It reduces health and safety hazards, use of recyclable materials, waste reduction and the capability to build better construction material with design concepts and correct size dimensions. Some colossal construction projects are already integrating the use of 3D printing for building components.

Enhancing On-Site Safety and Protection

As technological advancement and innovation takes place, so does the dangerous risks associated with the construction procedure. Thus it is important to ensure

What makes a worker competent

that construction projects are executed with safety and protection. Ensuring safety and protection in construction has always been the challenge for construction companies. That is why it is necessary for construction companies to provide workers with protective gear and safe protective clothing to protect them from the harmful on-site dangers that can happen during construction. Many construction companies establish safety guidelines and procedures for workers in order to protect them so that construction jobs are less dangerous and there isn’t any loss of life in the process.

Labour Work Being Automatized

Construction projects involve a lot of repetitive manual labour work which can be easily automated through the use of robots or machinery. More automated technological advancement is taking place to handle exhausting labour work routines such as brick-laying or transporting constructive materials at different construction levels of the building. Implementation of such a technological trend would only require less labour workers and construction companies would only hire skilled labour force that can oversee the work and make sure that everything is being properly executed and implemented.

All such modern and innovative construction trends are more cost effective, sustainable, easier and has a scientific approach in order to execute the project with proper scheduling and using the latest building methods, tools, techniques and technologies so that construction projects are not just built, but are built smart and efficiently to ensure longevity and survival.

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Source: Rachael Everley

Importance of managing and implementing health & safety measures in construction

The issue of health, safety and environment (HSE) remains one of the top priorities in the local, regional and global construction industry.

Efficient health and safety at workplace not only ensures that employees are happy and productive, but can also help to reduce both the human and business costs of injuries and unnecessary lawsuits. By making health and safety the priority, construction companies are effectively communicating that competent employees are a valuable resource in the industry. Additionally, improved health and safety standards help companies become more effective to finish projects on time and improve their business profile with customers and clients. By introducing basic health and safety standards, organisations can understand the human capital benefits this has across the company.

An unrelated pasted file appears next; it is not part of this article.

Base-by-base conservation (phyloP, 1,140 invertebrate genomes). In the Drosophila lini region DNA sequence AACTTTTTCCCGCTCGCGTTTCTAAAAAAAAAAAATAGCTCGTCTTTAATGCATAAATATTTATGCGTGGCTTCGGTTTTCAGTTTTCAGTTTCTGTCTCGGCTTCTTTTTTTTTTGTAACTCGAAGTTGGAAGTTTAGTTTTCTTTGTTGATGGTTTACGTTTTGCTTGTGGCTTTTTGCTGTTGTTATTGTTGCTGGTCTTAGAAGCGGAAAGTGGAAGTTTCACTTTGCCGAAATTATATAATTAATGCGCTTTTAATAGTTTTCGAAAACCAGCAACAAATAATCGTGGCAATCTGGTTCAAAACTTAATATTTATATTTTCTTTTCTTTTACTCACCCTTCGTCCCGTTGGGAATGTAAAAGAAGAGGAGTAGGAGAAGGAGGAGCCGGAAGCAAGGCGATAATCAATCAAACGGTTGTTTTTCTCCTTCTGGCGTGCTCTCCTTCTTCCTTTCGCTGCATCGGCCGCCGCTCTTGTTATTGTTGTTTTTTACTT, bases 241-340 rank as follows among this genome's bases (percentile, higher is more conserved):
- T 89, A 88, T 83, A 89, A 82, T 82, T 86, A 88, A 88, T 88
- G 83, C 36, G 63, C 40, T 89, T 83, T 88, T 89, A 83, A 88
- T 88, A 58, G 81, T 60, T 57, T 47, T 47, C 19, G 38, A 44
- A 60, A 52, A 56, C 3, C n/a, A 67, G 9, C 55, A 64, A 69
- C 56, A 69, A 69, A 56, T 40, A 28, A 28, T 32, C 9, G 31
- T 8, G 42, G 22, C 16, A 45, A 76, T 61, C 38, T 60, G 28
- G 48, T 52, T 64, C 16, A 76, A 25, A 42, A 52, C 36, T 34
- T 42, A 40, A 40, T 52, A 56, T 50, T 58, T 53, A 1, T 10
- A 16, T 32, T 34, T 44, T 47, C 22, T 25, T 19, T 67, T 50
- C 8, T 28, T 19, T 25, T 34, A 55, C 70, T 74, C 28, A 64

Management must not only provide their workers with the right safety tools at work, but also equip and induct them with understanding on proper use and maintenance of these tools. Several organisations, for instance, focus on educating and explaining HSE rules and regulations to employees, contractors and vendors, as well as utilising industry experience to implement such standards.

HSE standards and technical specifications must first be discussed and implemented before any person steps onto any construction site, whether in an established building or a new site. Also, gaps between local and international HSE standards can be bridged through an approach that involves a method statement, risk assessment and job safety analysis.

  1. Method statement:

A method statement is a standard document widely used in the construction industry. It details specific instructions on how to perform a work-related task, including how to operate a piece of machinery or equipment.

This breakdown of tasks is essential in a workplace where a large part of the workforce is unskilled and lacks general knowledge in HSE standards. In addition, the method statement includes how this process should be completed for both employees and contractors throughout the duration of the project. A method statement features a step-by-step process on how to implement HSE standards, must be prepared for each task on a particular worksite and then included in the overall construction safety plan, ensuring that HSE standards have been taken into account for every section of the project. The document is a testament to the fact that workers are a priority, which in turn means they will remain happier and more productive.